Thursday, 18 August 2011

New Age Prayer and Meditation Practices

I have always instinctively been very wary of the various new age practices that promise to teach us how to “center” ourselves by using various forms of “prayer” or “meditation”. Personal research has confirmed for me that these new age practices are definitely not Catholic and neither are they compatible with Catholicism.
Imagine my horror then when I downloaded this week’s copy of The Southern Cross from their website and found a whole page in this Catholic Newspaper devoted entirely to the subject of “Catholic Yoga”.

I was immediately taken to writing about the reasons why Catholic readers should steer well clear of these new age practices. It however dawned on me that others have already written much about the subject and have done a very good job of it. Therefore, instead of me doing so let me instead point to them. I recommend these articles below. Just click on the title to get to the article :

         The Danger of Centering Prayer by Rev. John D. Dreher
         Why is Yoga incompatible with Catholicism by Fr. John Hardon, S.J.

Do not be fooled for a moment by the alluring promises that this article in The Southern Cross makes about helping you to achieve “a deep connection to the reality of Jesus Christ that’s with me in my body.” [Sic] I have done some research on Fr. Thomas Ryan, including looking at his book “Prayer of Heart and Body”, which is quoted in The Southern Cross. Here are some words quoted directly from Fr. Thomas Ryan’s book:

In concentrative meditation you focus on a single object to the exclusion of everything else. As soon as you become aware that you are thinking, you bring your attention back to the single object. The particular type of meditation set forth in these pages is concentrative.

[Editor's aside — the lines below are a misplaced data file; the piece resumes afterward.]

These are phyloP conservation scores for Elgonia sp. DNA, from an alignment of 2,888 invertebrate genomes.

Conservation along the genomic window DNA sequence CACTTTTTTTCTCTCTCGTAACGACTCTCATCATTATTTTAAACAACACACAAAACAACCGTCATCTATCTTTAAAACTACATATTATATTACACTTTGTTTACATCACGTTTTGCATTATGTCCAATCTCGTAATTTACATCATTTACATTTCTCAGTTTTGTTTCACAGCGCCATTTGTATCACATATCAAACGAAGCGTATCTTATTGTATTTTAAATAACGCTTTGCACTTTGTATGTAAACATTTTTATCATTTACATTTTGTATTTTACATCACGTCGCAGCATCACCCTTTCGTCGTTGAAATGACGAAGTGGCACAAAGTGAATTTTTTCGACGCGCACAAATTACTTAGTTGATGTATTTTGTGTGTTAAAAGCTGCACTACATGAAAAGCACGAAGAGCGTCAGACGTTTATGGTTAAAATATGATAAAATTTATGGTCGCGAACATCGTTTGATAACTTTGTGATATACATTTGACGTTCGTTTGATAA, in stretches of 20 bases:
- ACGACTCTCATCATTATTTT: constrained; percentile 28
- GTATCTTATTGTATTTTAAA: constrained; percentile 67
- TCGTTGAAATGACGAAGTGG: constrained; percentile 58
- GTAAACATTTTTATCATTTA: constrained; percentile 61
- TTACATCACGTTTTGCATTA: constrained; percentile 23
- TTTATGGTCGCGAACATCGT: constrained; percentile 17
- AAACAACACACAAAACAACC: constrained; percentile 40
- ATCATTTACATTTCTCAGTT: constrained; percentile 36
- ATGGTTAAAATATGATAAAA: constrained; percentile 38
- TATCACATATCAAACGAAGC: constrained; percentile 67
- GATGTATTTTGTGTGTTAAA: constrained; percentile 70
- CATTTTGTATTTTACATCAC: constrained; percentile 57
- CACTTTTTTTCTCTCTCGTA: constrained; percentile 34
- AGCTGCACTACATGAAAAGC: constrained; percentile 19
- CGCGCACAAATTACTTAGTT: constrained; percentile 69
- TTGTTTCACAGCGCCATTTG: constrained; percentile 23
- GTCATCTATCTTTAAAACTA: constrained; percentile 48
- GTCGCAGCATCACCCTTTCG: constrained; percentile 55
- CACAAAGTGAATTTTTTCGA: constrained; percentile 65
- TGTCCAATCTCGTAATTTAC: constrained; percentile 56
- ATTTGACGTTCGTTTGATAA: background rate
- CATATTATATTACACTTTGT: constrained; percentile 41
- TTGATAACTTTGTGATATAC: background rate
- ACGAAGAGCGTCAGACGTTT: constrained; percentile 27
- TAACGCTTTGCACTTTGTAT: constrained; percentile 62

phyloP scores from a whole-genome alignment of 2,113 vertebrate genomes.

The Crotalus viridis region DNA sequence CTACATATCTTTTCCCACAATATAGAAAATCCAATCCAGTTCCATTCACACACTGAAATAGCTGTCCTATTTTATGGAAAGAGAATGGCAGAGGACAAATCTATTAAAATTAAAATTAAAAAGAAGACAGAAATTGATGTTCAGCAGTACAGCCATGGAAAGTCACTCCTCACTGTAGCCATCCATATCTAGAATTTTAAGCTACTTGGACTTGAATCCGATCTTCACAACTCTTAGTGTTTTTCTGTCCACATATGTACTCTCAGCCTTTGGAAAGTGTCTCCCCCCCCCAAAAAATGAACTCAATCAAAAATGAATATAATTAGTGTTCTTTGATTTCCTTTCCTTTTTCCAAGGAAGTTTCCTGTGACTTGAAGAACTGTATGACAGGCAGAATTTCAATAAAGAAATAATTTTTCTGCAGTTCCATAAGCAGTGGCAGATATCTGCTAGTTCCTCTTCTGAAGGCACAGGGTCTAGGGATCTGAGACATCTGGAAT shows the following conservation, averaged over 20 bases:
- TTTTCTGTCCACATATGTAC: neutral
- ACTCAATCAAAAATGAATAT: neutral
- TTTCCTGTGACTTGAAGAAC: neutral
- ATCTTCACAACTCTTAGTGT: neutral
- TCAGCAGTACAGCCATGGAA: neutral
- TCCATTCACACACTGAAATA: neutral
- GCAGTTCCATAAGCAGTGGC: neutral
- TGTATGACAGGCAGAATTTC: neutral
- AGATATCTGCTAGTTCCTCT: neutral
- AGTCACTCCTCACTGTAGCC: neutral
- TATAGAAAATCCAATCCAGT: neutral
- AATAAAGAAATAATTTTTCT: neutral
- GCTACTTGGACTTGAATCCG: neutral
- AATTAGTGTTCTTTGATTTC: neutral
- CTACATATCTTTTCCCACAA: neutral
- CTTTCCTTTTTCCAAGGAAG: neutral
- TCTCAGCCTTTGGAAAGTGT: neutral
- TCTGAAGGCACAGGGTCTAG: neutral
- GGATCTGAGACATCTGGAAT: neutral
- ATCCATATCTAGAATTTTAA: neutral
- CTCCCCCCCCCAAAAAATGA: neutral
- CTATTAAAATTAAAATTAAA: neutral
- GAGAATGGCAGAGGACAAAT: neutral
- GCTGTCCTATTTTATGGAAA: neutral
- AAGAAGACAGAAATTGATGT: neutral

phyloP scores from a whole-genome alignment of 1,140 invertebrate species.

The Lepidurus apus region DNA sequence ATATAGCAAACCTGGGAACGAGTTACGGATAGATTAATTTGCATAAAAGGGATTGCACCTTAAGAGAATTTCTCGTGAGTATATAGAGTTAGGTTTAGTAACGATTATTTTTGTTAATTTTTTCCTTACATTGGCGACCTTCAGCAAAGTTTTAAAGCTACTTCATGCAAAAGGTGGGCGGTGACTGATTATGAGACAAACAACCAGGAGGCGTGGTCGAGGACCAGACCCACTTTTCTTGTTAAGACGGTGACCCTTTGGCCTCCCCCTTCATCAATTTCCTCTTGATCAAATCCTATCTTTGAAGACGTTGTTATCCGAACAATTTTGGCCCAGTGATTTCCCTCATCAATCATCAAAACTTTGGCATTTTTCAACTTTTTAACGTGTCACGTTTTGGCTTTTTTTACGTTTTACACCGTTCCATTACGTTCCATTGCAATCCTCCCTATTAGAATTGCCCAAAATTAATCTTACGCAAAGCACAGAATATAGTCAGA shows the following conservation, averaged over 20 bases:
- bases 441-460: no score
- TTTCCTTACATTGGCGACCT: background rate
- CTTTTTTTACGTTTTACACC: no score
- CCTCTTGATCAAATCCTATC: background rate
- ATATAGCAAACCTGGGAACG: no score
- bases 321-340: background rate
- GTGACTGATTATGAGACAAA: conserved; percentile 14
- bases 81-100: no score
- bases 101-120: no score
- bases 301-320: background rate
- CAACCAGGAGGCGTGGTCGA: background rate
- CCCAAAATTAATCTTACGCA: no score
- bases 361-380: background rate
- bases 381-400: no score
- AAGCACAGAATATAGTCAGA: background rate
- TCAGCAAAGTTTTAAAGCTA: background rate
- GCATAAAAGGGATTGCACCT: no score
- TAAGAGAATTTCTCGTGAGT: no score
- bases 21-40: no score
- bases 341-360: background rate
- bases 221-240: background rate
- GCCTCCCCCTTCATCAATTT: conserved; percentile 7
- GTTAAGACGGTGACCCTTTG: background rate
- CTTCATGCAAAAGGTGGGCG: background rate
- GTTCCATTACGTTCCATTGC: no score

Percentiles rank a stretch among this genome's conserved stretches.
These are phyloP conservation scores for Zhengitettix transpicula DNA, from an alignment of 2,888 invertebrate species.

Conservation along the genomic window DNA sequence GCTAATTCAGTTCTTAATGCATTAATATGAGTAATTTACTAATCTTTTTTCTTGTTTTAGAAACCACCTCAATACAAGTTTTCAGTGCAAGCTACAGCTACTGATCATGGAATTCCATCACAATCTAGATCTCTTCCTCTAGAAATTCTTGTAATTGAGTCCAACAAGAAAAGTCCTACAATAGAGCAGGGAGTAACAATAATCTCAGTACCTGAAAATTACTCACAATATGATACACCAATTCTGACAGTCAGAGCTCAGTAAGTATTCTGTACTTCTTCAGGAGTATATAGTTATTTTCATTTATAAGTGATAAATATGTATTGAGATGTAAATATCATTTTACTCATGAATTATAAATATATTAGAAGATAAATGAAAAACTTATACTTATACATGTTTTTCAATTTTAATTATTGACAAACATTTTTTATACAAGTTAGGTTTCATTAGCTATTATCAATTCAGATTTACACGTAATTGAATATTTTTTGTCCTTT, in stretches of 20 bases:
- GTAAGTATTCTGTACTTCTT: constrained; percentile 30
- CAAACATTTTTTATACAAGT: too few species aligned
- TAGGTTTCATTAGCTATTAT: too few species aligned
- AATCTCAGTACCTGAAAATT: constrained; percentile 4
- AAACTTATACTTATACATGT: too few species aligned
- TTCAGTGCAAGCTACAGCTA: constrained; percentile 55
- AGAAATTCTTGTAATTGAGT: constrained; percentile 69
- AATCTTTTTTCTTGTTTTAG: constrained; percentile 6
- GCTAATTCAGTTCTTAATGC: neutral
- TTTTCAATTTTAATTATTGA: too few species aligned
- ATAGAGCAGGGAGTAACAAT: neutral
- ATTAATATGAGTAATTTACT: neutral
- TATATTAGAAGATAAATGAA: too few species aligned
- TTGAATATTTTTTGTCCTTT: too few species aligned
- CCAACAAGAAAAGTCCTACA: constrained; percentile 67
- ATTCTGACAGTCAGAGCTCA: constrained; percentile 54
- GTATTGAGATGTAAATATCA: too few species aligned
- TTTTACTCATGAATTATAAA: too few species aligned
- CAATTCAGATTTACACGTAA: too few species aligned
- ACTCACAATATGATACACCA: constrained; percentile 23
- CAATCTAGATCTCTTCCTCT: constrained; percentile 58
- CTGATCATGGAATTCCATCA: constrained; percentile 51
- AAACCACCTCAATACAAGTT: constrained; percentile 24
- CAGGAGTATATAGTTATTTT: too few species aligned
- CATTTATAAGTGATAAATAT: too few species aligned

Now compare these words of Fr. Thomas Ryan to the words of the Catechism of the Catholic Church:

Meditation engages thought, imagination, emotion, and desire. This mobilization of faculties is necessary in order to deepen our convictions of faith, prompt the conversion of our heart, and strengthen our will to follow Christ. Christian prayer tries above all to meditate on the mysteries of Christ, as in lectio divina or the rosary. This form of prayerful reflection is of great value, but Christian prayer should go further: to the knowledge of the love of the Lord Jesus, to union with him.(CCC 2708)

Meditation, the Catechism says, “engages thought…” which is vastly different to “As soon as you become aware that you are thinking, you bring your attention back to the single object”, which is what Fr. Thomas Ryan advocates in his book?

Remember the words of Rev. John Dreher when he describes this form of meditation:

The effects are a hypnotic-like state: concentration upon one thing, disengagement from other stimuli...

There is little doubt in my mind that the exercises promoted by Fr. Thomas Ryan are not acceptable Catholic practices. So regardless of the fact that the article in The Southern Cross may recommend "Catholic Yoga" I would brush it aside as total nonsense.

No comments:

Post a Comment